TRENDS OVER TIME The age at which pupils first tried smoking has been gradually increasing since 2008 (Figure 2.6).
GENDER DIFFERENCES 15 year old girls were, on average, slightly older than 15 year old boys when they first tried smoking (13 years and 5 months among girls, compared with 13 years and 1 month among boys).

Figure 2.6 Mean age at which 15 year old pupils who had ever smoked, first tried a cigarette (2008-2015)

Figure 2.6 Mean age at which 15 year old pupils who had ever smoked, first tried a cigarette (2008-2015)

Base: 15 year olds who have ever smoked (for full base sizes please see Appendix B)

Perceived ease of giving up

2015 FIGURES Half (51%) of 15 year old regular smokers said they would find it 'very' or 'fairly' difficult to give up.
TRENDS OVER TIME The proportion of regular smokers who say they would find it difficult to give up has dropped over time (since 2000 for boys and since 2004 for girls) (Figure 2.7).
GENDER DIFFERENCES Since 2002, more girls than boys have said they would find it difficult to give up.

Figure 2.7 Trends in proportion of 15 year old regular smokers who say they would find it 'very difficult' or 'fairly difficult' to give up, by sex (1992-2015)

Q. How easy or difficult would you find it to give up smoking altogether if you wanted to?

Figure 2.7 Trends in proportion of 15 year old regular smokers who say they would find it 'very difficult' or 'fairly difficult' to give up, by sex (1992-2015)

Base: 15 year old regular smokers (for full base sizes please see Appendix B)

Wanting to give up smoking

2015 FIGURES 29% of 15 year old regular smokers said they would like to give up smoking. A similar proportion (28%) said they would not like to give up. However, the biggest proportion (44%) said they didn't know.
TRENDS OVER TIME The proportion of 15 year old regular smokers who say they would like to give up has been decreasing since 2004, with a particularly notable drop among girls since 2013 (41% in 2013 compared with 26% in 2015). Around half of the drop is explained by an increase in those saying they do not want to give up and half is explained by an increase in those saying they don't know (Figure 2.8) [8] .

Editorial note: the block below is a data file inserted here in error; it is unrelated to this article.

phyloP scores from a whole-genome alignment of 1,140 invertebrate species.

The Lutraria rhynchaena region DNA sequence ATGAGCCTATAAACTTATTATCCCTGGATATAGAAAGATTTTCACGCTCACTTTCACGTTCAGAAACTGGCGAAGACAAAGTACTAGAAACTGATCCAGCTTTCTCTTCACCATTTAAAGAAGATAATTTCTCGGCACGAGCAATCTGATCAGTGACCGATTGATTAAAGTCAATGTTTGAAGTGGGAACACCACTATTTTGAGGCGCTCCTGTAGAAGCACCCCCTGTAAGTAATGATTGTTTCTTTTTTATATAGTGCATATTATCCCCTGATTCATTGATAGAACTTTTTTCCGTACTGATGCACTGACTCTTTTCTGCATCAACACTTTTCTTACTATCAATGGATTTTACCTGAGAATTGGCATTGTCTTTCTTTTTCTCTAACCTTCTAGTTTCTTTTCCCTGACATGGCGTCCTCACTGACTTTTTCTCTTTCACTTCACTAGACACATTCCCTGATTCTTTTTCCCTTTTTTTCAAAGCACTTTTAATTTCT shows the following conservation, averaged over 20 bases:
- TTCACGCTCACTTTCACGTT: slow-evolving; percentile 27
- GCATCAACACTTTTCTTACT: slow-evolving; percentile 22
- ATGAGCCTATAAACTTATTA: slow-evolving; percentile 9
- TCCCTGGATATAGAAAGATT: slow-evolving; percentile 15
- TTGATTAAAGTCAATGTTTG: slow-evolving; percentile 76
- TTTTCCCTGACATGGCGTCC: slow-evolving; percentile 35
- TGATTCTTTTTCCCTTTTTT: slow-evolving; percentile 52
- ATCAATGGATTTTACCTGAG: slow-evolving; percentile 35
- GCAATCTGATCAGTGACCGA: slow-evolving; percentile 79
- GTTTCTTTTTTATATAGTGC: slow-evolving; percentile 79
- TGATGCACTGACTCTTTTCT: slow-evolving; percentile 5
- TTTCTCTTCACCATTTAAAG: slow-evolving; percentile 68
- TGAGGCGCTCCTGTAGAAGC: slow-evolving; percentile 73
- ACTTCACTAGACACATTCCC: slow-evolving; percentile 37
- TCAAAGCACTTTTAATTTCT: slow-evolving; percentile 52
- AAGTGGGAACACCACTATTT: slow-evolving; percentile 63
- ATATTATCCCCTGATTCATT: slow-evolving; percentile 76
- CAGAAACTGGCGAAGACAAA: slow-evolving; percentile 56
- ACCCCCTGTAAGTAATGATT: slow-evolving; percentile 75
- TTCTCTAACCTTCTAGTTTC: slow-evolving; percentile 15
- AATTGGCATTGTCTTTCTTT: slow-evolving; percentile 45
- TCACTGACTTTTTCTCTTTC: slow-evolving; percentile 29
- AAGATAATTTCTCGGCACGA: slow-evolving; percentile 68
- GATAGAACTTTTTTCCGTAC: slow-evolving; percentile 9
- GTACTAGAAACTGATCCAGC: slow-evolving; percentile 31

The decreasing trend is broadly similar to the decreasing trend in smoking prevalence. In other words, as the overall prevalence of smoking decreases, fewer of those who do smoke want to give up.
GENDER DIFFERENCES There were no statistically significant gender differences.

Figure 2.8 Trends in the proportion of 15 year old regular smokers who say they would like to give up, by sex (1992-2015)

Q. Would you like to give up smoking?

Figure 2.8 Trends in the proportion of 15 year old regular smokers who say they would like to give up, by sex (1992-2015)

Base: 15 year old regular smokers (for full base sizes please see Appendix B)

Trying to give up smoking

2015 FIGURES A little over half of 15 year old regular smokers (55%) had tried to give up.
TRENDS OVER TIME The proportion of 15 year old regular smokers who have tried to give up has decreased since 2008 (Figure 2.9). This is in line with the decreasing trend in the proportion who want to give up, and the decrease in overall prevalence. As the overall prevalence of smoking decreases, fewer of those who do smoke want to give up or try to give up.
GENDER DIFFERENCES There were no statistically significant gender differences.

Figure 2.9 Trends in the proportion of 15 year old regular smokers who have tried to give up, by sex (1992-2015)

Q. Have you ever tried to give up smoking?

Figure 2.9 Trends in the proportion of 15 year old regular smokers who have tried to give up, by sex (1992-2015)

Base: 15 year old regular smokers (for full base sizes please see Appendix B)

E-cigarette use

2015 FIGURES 15% of 13 year olds and 32% of 15 year olds have ever used an e-cigarette. However, only a small proportion used them regularly (defined as once a week or more): 1% of 13 year olds and 3% of 15 year olds.

Regular smokers in both age groups were much more likely than non-smokers to have ever used or regularly used an e-cigarette (Figures 2.10 and 2.11).
TRENDS OVER TIME Between 2013 and 2015, there was a large increase in use of e-cigarettes ever among all groups, and a large increase in regular use of e-cigarettes among all groups except non-smokers (Figures 2.10 and 2.11).
GENDER DIFFERENCES Boys were slightly more likely than girls to have used e-cigarettes: 25% of boys had ever used e-cigarettes, compared with 22% of girls and 3% used e-cigarettes regularly, compared with 1% of girls.

Figure 2.10 E-cigarette use among 13 year olds, by smoking status and year (2013-2015)

Figure 2.10 E-cigarette use among 13 year olds, by smoking status and year (2013-2015)

Base: 13 year old regular smokers (195), 13 year old occasional smokers (170), 13 year old non-smokers (12,719)

Figure 2.11 E-cigarette use among 15 year olds, by smoking status and year (2013-2015)

Figure 2.11 E-cigarette use among 15 year olds, by smoking status and year (2013-2015)

Base: 15 year old regular smokers (785) 15 year old occasional smokers (518), 15 year old non-smokers (9,988)


Contact